Healthcare IT Security Problems, People and Solutions

Like other sectors whose mission depends on network-connected technology, healthcare is in crisis. In addition to the need for confidentiality, people’s lives depend on the integrity of the health information system. Incorrect decisions based on incorrect information could mean the difference between life and death. Finally, the information must be available when needed by a caregiver.

Similar to many companies, which view themselves as non-technology companies, a common problem with hospitals is that they make heavy use of technology but refuse to spend the money to secure and use it properly. The common theme is usually: Where is my return on investment? CFOs, CEOs, and even CIOs, are usually not technically savvy; therefore they are very shortsighted when it comes to seeing how technology is critical to the mission of the organisation. Therefore, we have to explain the risks and opportunities and the vital role technology plays in mission of healthcare organisations: the very safety and well being of their patients.

Ransomware such as Cryptolocker, a recent phenomenon on the hospital scene seems to be the new threat, but not the most dangerous by far. Locking hospital data is more of an inconvenience at this point. Take Hollywood Hospital Healthcare systems for instance, a well-maintained backup system would have allowed them to abandon the old system, format the hard drives and upload the backups to critical systems overnight. Lack of planning cost them an extra $17,000 dollars, and maybe millions in lawsuits. In 2013 over 250,000 victims and about 90,000 machines per day were affected according to

Regardless of this, the attacks I am most worried about are command and control type attacks. These attacks could be leveraged against pacemakers, and other electromechanical devices that send wireless signals over the internet to doctors and caregivers. In some cases, manipulation of these devices can have immediate and deadly consequences.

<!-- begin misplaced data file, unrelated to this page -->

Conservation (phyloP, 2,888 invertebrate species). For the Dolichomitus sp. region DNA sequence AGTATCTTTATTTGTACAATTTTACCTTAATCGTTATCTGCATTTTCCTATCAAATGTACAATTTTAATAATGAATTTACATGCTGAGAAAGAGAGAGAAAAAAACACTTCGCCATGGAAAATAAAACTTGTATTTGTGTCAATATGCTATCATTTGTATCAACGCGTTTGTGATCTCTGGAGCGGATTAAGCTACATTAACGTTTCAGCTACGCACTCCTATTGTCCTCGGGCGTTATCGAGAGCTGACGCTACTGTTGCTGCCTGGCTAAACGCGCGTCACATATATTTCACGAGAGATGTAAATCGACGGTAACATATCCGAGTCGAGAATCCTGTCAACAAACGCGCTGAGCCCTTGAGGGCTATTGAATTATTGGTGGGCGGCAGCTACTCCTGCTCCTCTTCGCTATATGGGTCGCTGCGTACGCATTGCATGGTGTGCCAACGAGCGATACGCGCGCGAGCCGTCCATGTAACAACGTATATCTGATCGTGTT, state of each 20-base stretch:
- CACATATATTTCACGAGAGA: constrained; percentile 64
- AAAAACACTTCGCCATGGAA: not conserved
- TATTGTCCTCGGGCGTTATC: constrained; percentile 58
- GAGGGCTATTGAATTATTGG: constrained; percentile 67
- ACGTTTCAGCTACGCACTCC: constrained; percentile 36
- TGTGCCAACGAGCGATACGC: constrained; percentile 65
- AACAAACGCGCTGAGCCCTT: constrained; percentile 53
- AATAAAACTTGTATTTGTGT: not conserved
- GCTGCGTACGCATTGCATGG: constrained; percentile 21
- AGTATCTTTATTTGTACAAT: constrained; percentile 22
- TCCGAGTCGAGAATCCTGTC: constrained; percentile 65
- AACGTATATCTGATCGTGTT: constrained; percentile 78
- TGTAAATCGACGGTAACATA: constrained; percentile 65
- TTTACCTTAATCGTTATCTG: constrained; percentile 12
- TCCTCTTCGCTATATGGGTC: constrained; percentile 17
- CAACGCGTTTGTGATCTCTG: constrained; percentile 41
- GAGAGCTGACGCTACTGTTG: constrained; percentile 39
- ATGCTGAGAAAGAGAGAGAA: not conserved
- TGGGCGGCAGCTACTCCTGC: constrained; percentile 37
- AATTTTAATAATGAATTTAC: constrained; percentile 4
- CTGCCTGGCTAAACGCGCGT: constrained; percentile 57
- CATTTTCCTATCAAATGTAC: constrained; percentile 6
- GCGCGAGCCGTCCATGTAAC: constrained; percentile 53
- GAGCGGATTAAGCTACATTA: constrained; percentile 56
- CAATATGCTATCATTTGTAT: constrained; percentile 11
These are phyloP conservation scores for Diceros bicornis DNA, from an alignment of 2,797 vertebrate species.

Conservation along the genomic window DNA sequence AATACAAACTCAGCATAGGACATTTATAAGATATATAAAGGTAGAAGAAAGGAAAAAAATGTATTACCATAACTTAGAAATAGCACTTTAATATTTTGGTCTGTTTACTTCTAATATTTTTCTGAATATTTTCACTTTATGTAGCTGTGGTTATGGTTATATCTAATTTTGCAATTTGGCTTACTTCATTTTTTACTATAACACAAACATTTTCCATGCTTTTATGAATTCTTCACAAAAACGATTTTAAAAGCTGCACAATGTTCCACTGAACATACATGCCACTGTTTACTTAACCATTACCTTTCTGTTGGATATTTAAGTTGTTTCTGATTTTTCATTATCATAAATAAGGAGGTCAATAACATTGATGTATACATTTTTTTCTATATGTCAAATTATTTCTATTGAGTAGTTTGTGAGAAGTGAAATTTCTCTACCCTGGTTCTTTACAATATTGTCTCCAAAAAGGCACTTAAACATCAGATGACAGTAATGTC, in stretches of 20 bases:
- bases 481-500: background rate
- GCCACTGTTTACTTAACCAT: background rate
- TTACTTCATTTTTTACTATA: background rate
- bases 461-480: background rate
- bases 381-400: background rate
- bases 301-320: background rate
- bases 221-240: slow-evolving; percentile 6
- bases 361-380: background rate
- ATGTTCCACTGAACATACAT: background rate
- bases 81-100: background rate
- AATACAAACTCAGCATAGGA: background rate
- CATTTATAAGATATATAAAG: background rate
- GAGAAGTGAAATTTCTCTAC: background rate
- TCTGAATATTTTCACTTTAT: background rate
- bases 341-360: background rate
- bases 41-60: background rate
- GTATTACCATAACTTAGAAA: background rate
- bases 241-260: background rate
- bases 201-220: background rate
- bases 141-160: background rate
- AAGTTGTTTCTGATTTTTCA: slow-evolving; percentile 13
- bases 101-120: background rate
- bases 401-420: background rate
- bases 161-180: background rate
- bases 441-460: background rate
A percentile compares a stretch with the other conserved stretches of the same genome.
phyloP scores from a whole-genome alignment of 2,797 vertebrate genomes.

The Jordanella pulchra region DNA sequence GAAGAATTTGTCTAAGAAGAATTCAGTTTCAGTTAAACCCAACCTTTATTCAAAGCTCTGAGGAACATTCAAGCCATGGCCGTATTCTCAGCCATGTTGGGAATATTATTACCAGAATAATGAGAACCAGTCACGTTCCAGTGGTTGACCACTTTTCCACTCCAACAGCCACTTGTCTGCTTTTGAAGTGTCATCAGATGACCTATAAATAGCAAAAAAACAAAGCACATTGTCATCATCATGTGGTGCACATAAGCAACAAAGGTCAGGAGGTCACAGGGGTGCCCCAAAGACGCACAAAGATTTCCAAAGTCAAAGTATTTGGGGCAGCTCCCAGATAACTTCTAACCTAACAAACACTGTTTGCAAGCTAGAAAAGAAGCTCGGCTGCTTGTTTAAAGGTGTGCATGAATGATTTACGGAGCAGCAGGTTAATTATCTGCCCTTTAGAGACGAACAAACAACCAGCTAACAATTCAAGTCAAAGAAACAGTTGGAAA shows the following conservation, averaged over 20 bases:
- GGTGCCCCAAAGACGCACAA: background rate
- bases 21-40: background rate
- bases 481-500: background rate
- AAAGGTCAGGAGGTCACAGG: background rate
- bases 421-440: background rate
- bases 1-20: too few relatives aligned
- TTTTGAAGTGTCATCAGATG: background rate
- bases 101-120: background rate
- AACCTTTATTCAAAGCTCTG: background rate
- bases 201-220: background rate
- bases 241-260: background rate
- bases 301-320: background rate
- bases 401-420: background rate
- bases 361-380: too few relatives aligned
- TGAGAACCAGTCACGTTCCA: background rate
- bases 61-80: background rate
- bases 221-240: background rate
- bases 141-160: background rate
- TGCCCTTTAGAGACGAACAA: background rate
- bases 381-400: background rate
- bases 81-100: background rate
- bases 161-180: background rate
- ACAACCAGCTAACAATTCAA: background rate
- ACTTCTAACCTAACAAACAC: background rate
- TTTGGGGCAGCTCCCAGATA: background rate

The investment in healthcare Information technology would have four meaningful effects:

Investment in better technology that can detect a real-time intrusion attack on the system and automate its response;

The weakest link in the IT chain can be the people. However, with proper training in incident response and intrusion mitigation, this weakest link situation can be solved. An attack on a SCADA type system would mean the attacker would need to do reconnaissance on the people and system. Trained personnel would know to look for system enumeration, scanning events and change in data traffic flow. Most attacks can be avoided with knowledge and vigilance. Patients’ information would be more protected, risk to data breach would be minimised, and return on investment would be realized over the long term.

What management also needs to realise is spending money on the system does not make it hack proof. What it does is reduce the chances of a breach, not eliminate it.

Most CIOs, CFOs, and CEOs would ask: What happens when I invest in training for personnel and they take that training and find a better job? Well, finding well-trained people that work cheap is not an option. For the training, ask employees to stay for two years in return and train junior employees. Discuss salary increases so employees can feel compensated for their work. The alternative is, you do not train employees and they stay with the company for 20 years collecting a pay check while the problem escalates. Healthcare management has the power to create the healthcare technology of the future they desire. This is not the responsibility of their employees.


Wayne Richards is a Graduate Student at University of Maryland Baltimore County and a Cybersecurity Professional. His main focus is on Cyber Threat Management and Mitigation in the federal government and healthcare workplace.  He currently holds 12 Information Technology (IT) Certifications and is a Subject Matter Expert (SME) on IT threat detection, mitigation and remediation. He also works as a consultant for the federal government as an expert on insider threat, Network infrastructure, Security Operation Center (SOC) Monitoring and incident mitigation, Network protocols and best practices and Certification and Accreditation Process for federal government enterprise network operations. Currently he lives and works in the Washington DC Metro area.

Curated and edited by cybersecurity and healthcare speaker and author Dr. Mansur Hasib, CISSP, PMP, CPHIMS, Programme Chair, Cybersecurity Technology, The Graduate School, University of Maryland University College (UMUC).

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Published on : Tue, 25 Oct 2016

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